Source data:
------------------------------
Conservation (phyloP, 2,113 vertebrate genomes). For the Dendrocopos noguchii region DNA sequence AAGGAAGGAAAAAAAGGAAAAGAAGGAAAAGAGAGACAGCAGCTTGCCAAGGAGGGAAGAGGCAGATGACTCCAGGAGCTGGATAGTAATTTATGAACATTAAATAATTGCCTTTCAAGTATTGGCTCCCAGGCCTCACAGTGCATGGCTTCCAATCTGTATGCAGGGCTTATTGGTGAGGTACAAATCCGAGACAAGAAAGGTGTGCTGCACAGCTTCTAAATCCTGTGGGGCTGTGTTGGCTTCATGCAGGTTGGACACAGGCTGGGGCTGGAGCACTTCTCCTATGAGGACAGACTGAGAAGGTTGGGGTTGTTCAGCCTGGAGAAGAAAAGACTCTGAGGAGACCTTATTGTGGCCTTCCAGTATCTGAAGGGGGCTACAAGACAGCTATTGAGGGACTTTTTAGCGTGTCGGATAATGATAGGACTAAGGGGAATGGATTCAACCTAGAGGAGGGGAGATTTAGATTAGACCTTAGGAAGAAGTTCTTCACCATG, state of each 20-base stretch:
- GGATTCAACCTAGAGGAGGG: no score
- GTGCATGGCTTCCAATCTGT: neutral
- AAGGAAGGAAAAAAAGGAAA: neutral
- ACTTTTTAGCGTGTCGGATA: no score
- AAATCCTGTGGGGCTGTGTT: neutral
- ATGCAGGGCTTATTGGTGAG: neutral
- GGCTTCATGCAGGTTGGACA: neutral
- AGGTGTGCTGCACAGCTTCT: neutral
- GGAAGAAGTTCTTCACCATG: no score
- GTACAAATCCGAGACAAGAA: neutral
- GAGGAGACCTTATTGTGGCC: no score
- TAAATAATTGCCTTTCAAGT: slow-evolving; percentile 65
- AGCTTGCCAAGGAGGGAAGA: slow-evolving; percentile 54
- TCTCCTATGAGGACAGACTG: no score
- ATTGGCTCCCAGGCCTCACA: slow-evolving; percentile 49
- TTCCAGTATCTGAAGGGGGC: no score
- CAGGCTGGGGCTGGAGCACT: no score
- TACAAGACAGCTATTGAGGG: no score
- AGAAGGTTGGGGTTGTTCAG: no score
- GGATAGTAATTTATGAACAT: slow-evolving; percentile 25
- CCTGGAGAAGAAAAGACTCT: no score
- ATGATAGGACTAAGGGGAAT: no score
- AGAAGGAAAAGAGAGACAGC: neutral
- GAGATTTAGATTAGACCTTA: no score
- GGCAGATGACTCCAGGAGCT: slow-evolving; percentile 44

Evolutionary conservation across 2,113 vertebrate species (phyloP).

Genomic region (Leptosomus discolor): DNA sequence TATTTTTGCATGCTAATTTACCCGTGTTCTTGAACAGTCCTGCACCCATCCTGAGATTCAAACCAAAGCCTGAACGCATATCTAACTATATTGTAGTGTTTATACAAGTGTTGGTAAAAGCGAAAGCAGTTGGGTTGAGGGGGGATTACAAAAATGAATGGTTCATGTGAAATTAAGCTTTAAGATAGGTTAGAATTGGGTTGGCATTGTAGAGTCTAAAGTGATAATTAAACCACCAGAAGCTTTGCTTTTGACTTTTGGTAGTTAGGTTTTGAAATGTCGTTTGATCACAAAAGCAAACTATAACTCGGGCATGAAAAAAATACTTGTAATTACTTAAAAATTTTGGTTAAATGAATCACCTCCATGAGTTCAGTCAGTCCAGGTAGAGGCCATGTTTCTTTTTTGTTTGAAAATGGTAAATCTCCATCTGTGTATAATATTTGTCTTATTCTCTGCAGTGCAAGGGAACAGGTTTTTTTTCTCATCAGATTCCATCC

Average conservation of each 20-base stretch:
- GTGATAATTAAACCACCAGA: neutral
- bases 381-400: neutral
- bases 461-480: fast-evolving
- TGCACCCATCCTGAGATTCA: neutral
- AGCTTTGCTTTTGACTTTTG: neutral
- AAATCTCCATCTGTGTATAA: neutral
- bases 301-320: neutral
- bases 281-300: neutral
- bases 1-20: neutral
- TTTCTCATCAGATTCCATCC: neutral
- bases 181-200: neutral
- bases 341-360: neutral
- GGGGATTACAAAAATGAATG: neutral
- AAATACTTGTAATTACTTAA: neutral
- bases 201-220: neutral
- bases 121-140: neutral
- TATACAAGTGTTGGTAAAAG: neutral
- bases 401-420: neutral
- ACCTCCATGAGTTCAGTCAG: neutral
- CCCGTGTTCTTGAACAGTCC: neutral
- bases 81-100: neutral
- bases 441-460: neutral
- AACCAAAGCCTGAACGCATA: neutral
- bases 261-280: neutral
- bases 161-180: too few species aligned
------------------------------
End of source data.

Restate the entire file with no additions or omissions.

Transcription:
Conservation (phyloP, 2,113 vertebrate genomes). For the Dendrocopos noguchii region DNA sequence AAGGAAGGAAAAAAAGGAAAAGAAGGAAAAGAGAGACAGCAGCTTGCCAAGGAGGGAAGAGGCAGATGACTCCAGGAGCTGGATAGTAATTTATGAACATTAAATAATTGCCTTTCAAGTATTGGCTCCCAGGCCTCACAGTGCATGGCTTCCAATCTGTATGCAGGGCTTATTGGTGAGGTACAAATCCGAGACAAGAAAGGTGTGCTGCACAGCTTCTAAATCCTGTGGGGCTGTGTTGGCTTCATGCAGGTTGGACACAGGCTGGGGCTGGAGCACTTCTCCTATGAGGACAGACTGAGAAGGTTGGGGTTGTTCAGCCTGGAGAAGAAAAGACTCTGAGGAGACCTTATTGTGGCCTTCCAGTATCTGAAGGGGGCTACAAGACAGCTATTGAGGGACTTTTTAGCGTGTCGGATAATGATAGGACTAAGGGGAATGGATTCAACCTAGAGGAGGGGAGATTTAGATTAGACCTTAGGAAGAAGTTCTTCACCATG, state of each 20-base stretch:
- GGATTCAACCTAGAGGAGGG: no score
- GTGCATGGCTTCCAATCTGT: neutral
- AAGGAAGGAAAAAAAGGAAA: neutral
- ACTTTTTAGCGTGTCGGATA: no score
- AAATCCTGTGGGGCTGTGTT: neutral
- ATGCAGGGCTTATTGGTGAG: neutral
- GGCTTCATGCAGGTTGGACA: neutral
- AGGTGTGCTGCACAGCTTCT: neutral
- GGAAGAAGTTCTTCACCATG: no score
- GTACAAATCCGAGACAAGAA: neutral
- GAGGAGACCTTATTGTGGCC: no score
- TAAATAATTGCCTTTCAAGT: slow-evolving; percentile 65
- AGCTTGCCAAGGAGGGAAGA: slow-evolving; percentile 54
- TCTCCTATGAGGACAGACTG: no score
- ATTGGCTCCCAGGCCTCACA: slow-evolving; percentile 49
- TTCCAGTATCTGAAGGGGGC: no score
- CAGGCTGGGGCTGGAGCACT: no score
- TACAAGACAGCTATTGAGGG: no score
- AGAAGGTTGGGGTTGTTCAG: no score
- GGATAGTAATTTATGAACAT: slow-evolving; percentile 25
- CCTGGAGAAGAAAAGACTCT: no score
- ATGATAGGACTAAGGGGAAT: no score
- AGAAGGAAAAGAGAGACAGC: neutral
- GAGATTTAGATTAGACCTTA: no score
- GGCAGATGACTCCAGGAGCT: slow-evolving; percentile 44

Evolutionary conservation across 2,113 vertebrate species (phyloP).

Genomic region (Leptosomus discolor): DNA sequence TATTTTTGCATGCTAATTTACCCGTGTTCTTGAACAGTCCTGCACCCATCCTGAGATTCAAACCAAAGCCTGAACGCATATCTAACTATATTGTAGTGTTTATACAAGTGTTGGTAAAAGCGAAAGCAGTTGGGTTGAGGGGGGATTACAAAAATGAATGGTTCATGTGAAATTAAGCTTTAAGATAGGTTAGAATTGGGTTGGCATTGTAGAGTCTAAAGTGATAATTAAACCACCAGAAGCTTTGCTTTTGACTTTTGGTAGTTAGGTTTTGAAATGTCGTTTGATCACAAAAGCAAACTATAACTCGGGCATGAAAAAAATACTTGTAATTACTTAAAAATTTTGGTTAAATGAATCACCTCCATGAGTTCAGTCAGTCCAGGTAGAGGCCATGTTTCTTTTTTGTTTGAAAATGGTAAATCTCCATCTGTGTATAATATTTGTCTTATTCTCTGCAGTGCAAGGGAACAGGTTTTTTTTCTCATCAGATTCCATCC

Average conservation of each 20-base stretch:
- GTGATAATTAAACCACCAGA: neutral
- bases 381-400: neutral
- bases 461-480: fast-evolving
- TGCACCCATCCTGAGATTCA: neutral
- AGCTTTGCTTTTGACTTTTG: neutral
- AAATCTCCATCTGTGTATAA: neutral
- bases 301-320: neutral
- bases 281-300: neutral
- bases 1-20: neutral
- TTTCTCATCAGATTCCATCC: neutral
- bases 181-200: neutral
- bases 341-360: neutral
- GGGGATTACAAAAATGAATG: neutral
- AAATACTTGTAATTACTTAA: neutral
- bases 201-220: neutral
- bases 121-140: neutral
- TATACAAGTGTTGGTAAAAG: neutral
- bases 401-420: neutral
- ACCTCCATGAGTTCAGTCAG: neutral
- CCCGTGTTCTTGAACAGTCC: neutral
- bases 81-100: neutral
- bases 441-460: neutral
- AACCAAAGCCTGAACGCATA: neutral
- bases 261-280: neutral
- bases 161-180: too few species aligned